Another year older another year wiser – a common line you will hear in birthdays as one celebrates another year of living on this earth, and although it is familiar and rather redundant, it does not necessarily always mean it is right.
It has been an age old impression among many cultures that to grow old is to become wise. That is why elderly people gain the respect they currently enjoy because of it. However, no offense to the elderly for not all of them are right to be doubted, not all of those that grow old become wiser. In fact, there are others who never truly aged in the way they think, or worse yet, some regress while others come to terms with the banality of one’s life.
THE AGE OLD DEBATE
The Older We Get, the Wiser We Become
All of us can continuously argue which side of the fence we would eventually fall on: to believe such stagnated thinking or to adapt to a newer, more research oriented side. However, this is where lies the problem because even among researchers, the concept of whether or not we grow wiser when we get older cannot be established.
According to a research conducted by Professor Dilip Jeste from the University of California in San Diego, older people were less affected by dopamine, which is a hormone involved with the reward system of the brain. As a result of this decline, older people were less affected by emotions making them less impulsive, unlike older people. In addition, this has also lessened their reaction to certain negative situation which is normally seen as a disadvantage, but turns out, this can also be turned into a positive.
Jeste also added that this thoughtful reaction to negative stimuli is what others would label as wisdom. Moreover, study of several CT Scans of the elderly also showed more activities in four regions in our brains which is mostly connected to wisdom.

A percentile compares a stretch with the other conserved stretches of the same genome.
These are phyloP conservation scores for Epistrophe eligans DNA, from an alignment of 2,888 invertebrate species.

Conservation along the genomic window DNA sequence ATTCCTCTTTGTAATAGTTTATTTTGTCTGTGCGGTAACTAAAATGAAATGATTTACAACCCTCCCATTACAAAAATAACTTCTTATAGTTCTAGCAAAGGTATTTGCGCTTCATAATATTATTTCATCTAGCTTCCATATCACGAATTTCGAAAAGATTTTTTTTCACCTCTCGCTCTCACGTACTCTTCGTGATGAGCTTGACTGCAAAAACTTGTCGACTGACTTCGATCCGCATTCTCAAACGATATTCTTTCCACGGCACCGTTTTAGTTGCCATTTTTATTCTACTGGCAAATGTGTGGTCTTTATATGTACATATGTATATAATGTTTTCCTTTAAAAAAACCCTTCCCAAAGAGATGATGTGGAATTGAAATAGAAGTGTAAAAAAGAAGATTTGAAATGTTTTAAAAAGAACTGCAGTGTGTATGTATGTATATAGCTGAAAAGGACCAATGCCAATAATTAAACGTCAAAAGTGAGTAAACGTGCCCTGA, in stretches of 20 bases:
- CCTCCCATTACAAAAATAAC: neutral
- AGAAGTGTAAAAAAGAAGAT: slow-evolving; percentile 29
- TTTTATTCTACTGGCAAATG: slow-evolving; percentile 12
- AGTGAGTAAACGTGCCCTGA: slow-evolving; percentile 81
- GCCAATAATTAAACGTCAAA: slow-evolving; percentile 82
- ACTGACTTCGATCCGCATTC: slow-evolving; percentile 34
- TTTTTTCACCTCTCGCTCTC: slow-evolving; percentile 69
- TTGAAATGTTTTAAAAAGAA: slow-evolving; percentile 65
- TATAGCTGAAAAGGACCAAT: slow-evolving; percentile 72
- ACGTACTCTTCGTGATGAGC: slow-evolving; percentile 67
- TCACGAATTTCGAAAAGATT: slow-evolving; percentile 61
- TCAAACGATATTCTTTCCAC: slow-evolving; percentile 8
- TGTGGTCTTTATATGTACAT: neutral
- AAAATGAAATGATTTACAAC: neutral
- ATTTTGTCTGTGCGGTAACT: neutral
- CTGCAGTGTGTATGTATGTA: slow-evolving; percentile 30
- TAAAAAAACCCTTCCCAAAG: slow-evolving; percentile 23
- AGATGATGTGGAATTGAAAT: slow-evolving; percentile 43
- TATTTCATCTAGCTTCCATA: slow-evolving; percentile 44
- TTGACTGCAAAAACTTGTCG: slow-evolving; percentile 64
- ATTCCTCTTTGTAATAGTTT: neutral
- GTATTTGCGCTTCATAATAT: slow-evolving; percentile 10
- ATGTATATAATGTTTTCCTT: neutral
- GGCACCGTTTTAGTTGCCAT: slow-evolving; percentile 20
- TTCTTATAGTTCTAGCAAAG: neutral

Some would also claim that wisdom coming from the elderly is generally a combination of three components: knowledge, reflection, and compassion, as mentioned by Dr. Vivian Clayton, the very first researcher to ask what is wisdom and how does age affect it.
Based on her research, she is on the same side as Jeste as she said that in order to begin the path towards wisdom, one should be able to slow down, and that this is mandated by the biology of humans especially when we age.
Not All Who Ages Become Enlightened
There are also others who do not believe in this age old belief.
Dr. Monica Ardelt, a sociology professor at University of Florida in Gainesville, believes that wisdom comes from how a person coped with differing situations in the entire span of their life and, it is when we cope well with a crisis which help us develop the necessary traits to become wise.
In direct contradiction to her beliefs, she also created a study that involved 39 questions to measure a person’s wisdom, and based on its results, unfortunately, age does not directly equate to wisdom.
However, there are some areas where elderly scored higher when compared to the young, but, most did not.
Dr. Ursula Staudinger, lifespan psychologist, director of Columbia Aging Center in New York City, and co-founder of the Berlin Wisdom Project in Germany, said that wisdom normally declines with age because of man’s task during the homestretch of their lives – coming into grips with terminality, which, according to Staudinger, focusing on the impending end of our lives.